Spector: It remains to be seen if Radulov's loss decimates the Predators or if GM David Poile finds a way to adjust. That being said, I do concede it's a blow to a team starved for offence like the Predators. Again, however, to a certain degree Poile may bear some of the blame if what Radulov said about his wanting to discuss an extension this summer and telling Preds management he'd received offers from Russia.

I also agree with you that the timing of it handcuffs Poile, and it would probably explain why he didn't agree to discuss an extension preferring to stick with his rule of not talking contract with potential RFAs until the season. Poile was probably told by the league that an oral "anti-poaching" agreement was in place and likely felt Radulov was bluffing or perhaps didn't take him seriously about the offers from Russia.

Even if the Preds played in a bigger market, I don't believe it changes the fact that he's been the best the KHL could land this summer. And while he's unquestionably a promising young forward, we don't know for certain if he'd have been able to match or best last season's offensive totals. Again, at the Predators' level, losing him hurts, but in the overall scheme, Radulov's departure is a minor irritant for the league. Losing one or two players of his calibre every year, regardless of nationality, is an irritant. If however we start seeing six, eight or 12 or twenty players of his calibre next summer following his lead, then it becomes a problem.

The only real threat to the NHL is if there were a European superleague but that apparently isn't possible right now, and with the NHL considering expansion into Europe, one has to wonder how long the KHL could be perceived as a significant threat.
James: I don't think it's impossible that the KHL can grab a few other European teams, depending on the dollars involved. We're certainly talking about a large population base over there to support an NHL-type league.
Spector: I believe it's premature to suggest the KHL can attract other European teams at this juncture. As you said, they haven't even started playing games yet and we don't know how well they'll pan out.

A lot of variables are in play right now and the KHL, despite its big dollars, have yet to prove itself a viable, competitive league that'll attract more than has-beens and never-weres on a regular basis.
James: I don't anyone truly knows the answer here, and had Radulov not signed, I would have agreed with you in a lot of ways. But the NHL is going to fight hard to keep him — and the verbal "respect contracts" agreement could go out the window as soon as that starts in earnest.
Spector: Honestly, I don't think the NHL can keep him because ultimately this'll have to wind up in a Russian court, and I really don't think the NHL trusts them. I did have a good chuckle over Medvedev's offer of $200,000 to the Preds in compensation as that's an obvious and in my opinion justified poke in the eye to the NHL for their unfair compensation over the years. Still, that's not gonna win him any points with the NHL and could make this Cold War even frostier.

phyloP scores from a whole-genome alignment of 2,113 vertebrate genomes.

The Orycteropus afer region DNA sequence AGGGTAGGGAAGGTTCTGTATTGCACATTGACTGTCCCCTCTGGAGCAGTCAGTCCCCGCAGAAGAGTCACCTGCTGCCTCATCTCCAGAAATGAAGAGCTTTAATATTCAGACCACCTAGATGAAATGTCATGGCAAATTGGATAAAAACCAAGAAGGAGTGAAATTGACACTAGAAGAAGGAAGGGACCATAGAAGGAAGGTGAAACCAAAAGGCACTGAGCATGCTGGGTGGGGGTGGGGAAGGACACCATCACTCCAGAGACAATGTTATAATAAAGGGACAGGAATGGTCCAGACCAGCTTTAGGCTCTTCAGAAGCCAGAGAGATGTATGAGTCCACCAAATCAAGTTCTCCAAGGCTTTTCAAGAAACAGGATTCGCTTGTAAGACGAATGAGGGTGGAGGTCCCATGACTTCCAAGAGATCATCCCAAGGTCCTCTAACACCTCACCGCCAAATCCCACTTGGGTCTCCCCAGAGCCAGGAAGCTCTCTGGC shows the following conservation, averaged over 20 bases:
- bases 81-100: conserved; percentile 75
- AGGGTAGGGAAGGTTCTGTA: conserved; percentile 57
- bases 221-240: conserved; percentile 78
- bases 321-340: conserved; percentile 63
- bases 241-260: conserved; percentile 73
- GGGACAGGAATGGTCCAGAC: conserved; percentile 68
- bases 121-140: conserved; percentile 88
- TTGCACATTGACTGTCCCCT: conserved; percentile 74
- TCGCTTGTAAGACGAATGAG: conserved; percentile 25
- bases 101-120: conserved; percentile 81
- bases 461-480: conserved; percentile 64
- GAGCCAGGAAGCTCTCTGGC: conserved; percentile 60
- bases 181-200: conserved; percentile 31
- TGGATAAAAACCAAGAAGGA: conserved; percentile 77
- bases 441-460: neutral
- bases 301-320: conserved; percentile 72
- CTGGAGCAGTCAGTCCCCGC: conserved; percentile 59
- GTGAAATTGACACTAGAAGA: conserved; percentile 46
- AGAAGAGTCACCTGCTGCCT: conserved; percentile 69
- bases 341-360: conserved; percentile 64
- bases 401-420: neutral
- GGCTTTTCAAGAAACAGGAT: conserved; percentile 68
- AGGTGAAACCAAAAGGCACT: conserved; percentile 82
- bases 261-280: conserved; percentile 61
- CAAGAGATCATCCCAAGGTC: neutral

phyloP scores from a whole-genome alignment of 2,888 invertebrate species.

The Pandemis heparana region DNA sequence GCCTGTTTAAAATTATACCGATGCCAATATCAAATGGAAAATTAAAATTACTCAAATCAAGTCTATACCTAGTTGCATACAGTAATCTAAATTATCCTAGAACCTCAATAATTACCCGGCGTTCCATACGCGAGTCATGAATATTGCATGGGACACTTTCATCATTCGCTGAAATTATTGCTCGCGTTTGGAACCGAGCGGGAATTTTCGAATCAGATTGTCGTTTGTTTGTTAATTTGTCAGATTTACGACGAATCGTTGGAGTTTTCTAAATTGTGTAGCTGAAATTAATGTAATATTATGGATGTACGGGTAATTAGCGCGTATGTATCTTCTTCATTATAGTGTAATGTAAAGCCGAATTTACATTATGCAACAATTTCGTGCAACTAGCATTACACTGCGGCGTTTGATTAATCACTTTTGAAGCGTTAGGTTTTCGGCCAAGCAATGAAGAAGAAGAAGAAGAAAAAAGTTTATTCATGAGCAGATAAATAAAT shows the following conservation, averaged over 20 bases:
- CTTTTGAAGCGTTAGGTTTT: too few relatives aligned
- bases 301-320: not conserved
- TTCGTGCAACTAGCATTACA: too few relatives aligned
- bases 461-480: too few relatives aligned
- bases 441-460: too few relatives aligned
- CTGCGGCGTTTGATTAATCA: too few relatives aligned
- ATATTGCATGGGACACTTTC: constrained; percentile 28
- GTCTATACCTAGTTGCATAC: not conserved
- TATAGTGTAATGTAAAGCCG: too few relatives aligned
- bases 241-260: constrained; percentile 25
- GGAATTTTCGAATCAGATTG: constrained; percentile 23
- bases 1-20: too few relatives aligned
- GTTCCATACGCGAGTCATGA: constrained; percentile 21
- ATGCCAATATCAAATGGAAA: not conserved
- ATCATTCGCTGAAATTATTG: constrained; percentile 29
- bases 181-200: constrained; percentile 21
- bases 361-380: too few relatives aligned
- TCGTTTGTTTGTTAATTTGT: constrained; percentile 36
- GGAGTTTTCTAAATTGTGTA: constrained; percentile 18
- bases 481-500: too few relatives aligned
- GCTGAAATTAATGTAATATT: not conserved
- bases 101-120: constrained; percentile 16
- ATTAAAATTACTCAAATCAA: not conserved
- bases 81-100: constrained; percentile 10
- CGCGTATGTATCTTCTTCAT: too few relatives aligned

This new agreement could end up stillborn, in which case it'll be open season, and for entry level players, the KHL will have an advantage because of the NHL's hard cap on those players. During the lockout and the ratification of this CBA, I suggested that could be a problem if a European team were to make a better offer, particularly if there was no transfer agreement in place.

It'll be interesting to see how this all pans out. In the end, the players win because it gives them more options than the NHL to earn big bucks.

Keep in mind that that's only an abridged version of our discussion.

It'd be great to bring move voices in here. Are we potentially looking at an NHL without much Russian representation going forward? And how will Nashville fare without Radulov given they were a borderline playoff team last season?

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At 5:07 a.m., July 18, 2008, Anonymous Anonymous said...

Well, I've been here number of times trying to tell everybody that KHL is not really that big of a deal.

Talking about Radulov is a joke. NHL could lose Ovechkin or Malkin or both and KHL would still be Russian league and NHL the best league in the world.

When Trottier and Gretzky won those Cups who was complaining that we didn't have Russians?

And the fact is that we do have the absolute best Russians so why this debate?

Did Ovechkin or Malkin go back to Russia? Kovalchuk? Zubov? Fedorov?
Kozlov? Another Kozlov? Stanley Cup, Selke and Lady Byng winner Dats.. something.